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The Romance of the English Shilling

From 1504 to 1971, writes James O. Mays, the shilling has had a dramatic history.

Historians have long held that a nation’s story is dramatically reflected by its coinage. Certainly this is true of the English shilling, which, first minted in Tudor times, is now destined to make its exit with the recent introduction of Britain’s decimal currency.

From the Anglo-Saxon period, the shilling was used as a money of account; and by 1504, when Henry VII finally minted the coin - it was first called the testoon - the shilling value was already well incorporated into everyday life.

One of the first recorded mentions of the shilling as a money of account occurs in the Anglo-Saxon poem Widsith: ‘The King of the Goths... gave me a ring of six hundred pieces of pure gold reckoned by scyllings’.

The value of the Saxon shilling was five pence1; and it was not until the reign of Edward VI that the coins were inscribed with their twelve-penny symbol - XII.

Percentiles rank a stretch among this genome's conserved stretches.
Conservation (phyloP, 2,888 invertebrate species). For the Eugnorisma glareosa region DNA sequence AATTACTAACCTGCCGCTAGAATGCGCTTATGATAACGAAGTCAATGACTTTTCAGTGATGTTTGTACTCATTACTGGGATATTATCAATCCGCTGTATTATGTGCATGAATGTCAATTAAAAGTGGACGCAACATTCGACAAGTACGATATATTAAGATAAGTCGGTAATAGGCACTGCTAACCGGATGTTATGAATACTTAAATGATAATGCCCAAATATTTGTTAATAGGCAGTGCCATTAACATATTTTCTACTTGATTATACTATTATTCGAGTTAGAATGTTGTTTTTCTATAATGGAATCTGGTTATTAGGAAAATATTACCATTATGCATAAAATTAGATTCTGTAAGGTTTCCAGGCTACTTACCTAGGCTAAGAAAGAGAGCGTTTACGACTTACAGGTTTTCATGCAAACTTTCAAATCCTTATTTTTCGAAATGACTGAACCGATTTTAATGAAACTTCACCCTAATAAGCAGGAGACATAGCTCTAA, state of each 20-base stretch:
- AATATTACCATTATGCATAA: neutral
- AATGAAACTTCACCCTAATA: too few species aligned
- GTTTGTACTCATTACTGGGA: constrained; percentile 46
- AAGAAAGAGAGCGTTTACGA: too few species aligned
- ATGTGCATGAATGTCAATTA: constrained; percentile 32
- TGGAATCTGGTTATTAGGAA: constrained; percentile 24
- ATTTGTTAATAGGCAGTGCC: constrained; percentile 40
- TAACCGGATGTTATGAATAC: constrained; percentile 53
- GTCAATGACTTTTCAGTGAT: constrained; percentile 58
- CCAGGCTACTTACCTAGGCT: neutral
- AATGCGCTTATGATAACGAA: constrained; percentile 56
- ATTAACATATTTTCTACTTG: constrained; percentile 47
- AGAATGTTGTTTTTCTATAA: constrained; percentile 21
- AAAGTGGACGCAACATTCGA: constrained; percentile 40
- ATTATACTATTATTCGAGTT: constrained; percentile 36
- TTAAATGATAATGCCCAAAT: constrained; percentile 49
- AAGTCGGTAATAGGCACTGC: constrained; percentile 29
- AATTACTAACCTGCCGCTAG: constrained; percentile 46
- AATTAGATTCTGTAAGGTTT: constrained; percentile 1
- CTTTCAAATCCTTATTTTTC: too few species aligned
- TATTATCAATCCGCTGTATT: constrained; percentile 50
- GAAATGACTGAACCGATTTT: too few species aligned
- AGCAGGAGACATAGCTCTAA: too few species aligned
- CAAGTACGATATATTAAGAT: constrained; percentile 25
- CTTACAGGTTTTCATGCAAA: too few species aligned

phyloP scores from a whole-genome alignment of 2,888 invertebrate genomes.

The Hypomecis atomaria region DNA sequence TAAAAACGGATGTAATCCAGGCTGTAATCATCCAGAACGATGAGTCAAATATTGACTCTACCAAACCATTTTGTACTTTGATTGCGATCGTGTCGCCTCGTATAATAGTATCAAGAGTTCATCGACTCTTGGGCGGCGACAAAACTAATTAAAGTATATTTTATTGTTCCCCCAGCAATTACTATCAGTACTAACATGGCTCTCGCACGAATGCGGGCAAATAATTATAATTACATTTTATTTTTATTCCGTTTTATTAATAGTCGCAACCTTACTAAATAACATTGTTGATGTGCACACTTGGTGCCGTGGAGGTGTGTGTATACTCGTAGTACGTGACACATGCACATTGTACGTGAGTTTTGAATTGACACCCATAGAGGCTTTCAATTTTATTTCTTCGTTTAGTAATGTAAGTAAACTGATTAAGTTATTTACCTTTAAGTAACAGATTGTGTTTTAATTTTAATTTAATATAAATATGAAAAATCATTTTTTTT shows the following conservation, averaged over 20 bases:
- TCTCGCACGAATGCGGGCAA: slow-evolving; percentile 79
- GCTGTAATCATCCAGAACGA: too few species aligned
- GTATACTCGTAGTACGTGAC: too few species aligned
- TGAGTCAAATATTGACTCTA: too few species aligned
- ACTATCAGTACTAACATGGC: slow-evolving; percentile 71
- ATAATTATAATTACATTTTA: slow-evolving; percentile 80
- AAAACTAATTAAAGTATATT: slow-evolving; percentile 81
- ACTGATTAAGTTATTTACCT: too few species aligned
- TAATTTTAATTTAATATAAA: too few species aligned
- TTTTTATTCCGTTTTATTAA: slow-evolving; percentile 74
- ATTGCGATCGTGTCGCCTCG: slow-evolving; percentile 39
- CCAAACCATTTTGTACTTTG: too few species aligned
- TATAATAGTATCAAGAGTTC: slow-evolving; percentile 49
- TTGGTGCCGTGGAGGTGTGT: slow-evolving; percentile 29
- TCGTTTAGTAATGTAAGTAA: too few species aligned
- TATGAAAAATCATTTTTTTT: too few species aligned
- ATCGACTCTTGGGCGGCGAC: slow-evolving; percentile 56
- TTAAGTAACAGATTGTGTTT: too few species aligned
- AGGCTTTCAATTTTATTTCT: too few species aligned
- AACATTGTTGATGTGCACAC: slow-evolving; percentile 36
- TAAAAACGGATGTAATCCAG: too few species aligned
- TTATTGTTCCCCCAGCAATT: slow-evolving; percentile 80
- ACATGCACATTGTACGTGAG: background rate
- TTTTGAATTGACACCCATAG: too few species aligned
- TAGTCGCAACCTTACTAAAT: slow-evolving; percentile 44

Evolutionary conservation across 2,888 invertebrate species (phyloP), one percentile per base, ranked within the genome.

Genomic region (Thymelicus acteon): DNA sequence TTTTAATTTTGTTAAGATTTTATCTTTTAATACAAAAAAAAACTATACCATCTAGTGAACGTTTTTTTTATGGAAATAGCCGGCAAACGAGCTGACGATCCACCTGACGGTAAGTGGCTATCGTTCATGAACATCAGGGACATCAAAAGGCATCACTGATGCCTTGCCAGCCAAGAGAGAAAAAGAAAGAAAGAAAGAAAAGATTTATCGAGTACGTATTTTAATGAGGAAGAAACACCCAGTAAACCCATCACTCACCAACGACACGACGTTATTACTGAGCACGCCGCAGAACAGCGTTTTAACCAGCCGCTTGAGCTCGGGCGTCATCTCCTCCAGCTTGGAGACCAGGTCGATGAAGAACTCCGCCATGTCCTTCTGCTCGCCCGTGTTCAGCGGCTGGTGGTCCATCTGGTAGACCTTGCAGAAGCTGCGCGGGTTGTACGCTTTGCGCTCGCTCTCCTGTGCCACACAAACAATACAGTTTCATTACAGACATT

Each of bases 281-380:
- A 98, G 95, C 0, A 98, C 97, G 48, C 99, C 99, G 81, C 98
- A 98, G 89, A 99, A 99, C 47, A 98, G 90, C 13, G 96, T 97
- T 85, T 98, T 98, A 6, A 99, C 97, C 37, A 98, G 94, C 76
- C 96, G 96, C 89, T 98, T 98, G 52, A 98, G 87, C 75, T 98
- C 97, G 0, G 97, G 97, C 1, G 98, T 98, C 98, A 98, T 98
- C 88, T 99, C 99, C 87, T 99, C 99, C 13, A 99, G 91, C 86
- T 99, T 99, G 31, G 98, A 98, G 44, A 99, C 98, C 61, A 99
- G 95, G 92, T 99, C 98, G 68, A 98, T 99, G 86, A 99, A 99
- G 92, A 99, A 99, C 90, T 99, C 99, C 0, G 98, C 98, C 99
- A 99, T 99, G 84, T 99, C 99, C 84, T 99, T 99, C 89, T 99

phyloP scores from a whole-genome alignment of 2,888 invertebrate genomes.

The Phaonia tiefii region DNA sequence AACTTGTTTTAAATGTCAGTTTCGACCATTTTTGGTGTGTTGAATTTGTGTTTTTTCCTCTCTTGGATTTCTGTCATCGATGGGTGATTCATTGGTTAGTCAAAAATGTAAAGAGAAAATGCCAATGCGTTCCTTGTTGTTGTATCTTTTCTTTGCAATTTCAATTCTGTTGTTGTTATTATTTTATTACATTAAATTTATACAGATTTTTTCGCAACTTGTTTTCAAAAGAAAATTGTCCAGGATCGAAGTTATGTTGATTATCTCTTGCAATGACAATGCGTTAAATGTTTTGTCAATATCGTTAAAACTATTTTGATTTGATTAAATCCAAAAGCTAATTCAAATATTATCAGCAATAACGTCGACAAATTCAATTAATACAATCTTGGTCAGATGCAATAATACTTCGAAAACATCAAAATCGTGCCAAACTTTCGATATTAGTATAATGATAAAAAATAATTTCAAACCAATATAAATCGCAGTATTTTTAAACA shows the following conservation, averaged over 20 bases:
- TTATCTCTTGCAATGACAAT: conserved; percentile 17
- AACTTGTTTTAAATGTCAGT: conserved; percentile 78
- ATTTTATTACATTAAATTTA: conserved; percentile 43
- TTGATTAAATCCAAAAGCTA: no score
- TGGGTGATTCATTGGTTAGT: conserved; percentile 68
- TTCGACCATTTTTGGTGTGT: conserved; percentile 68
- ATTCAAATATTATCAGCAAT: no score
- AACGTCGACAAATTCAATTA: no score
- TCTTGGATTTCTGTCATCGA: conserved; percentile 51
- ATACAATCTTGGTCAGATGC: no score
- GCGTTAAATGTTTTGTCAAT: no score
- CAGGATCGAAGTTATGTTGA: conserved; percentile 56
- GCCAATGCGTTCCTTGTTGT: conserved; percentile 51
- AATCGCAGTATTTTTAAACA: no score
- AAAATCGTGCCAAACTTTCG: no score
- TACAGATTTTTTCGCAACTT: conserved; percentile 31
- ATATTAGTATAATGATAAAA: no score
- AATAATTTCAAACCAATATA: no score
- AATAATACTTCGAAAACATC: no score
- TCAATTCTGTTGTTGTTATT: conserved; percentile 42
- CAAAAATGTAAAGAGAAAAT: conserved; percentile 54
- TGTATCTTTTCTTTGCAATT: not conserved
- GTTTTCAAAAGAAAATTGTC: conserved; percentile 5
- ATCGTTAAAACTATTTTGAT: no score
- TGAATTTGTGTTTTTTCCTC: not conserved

In the Domesday Book, the shilling is frequently mentioned along with pounds and gold marks; and the employment of the theoretical shilling continued right into the fourteenth century, when, for some inexplicable reason, it began to vanish from the records as a money of account.

Not only did Henry VII create the new coin, but he stamped it with his own image. Earlier English sovereigns had been quite content to impose a standardized effigy upon the coinage of the realm. But Henry’s ‘testoon’ (probably so-called after the Italian testone) as well as certain other coins bear the first recognizable portrait of an English monarch.

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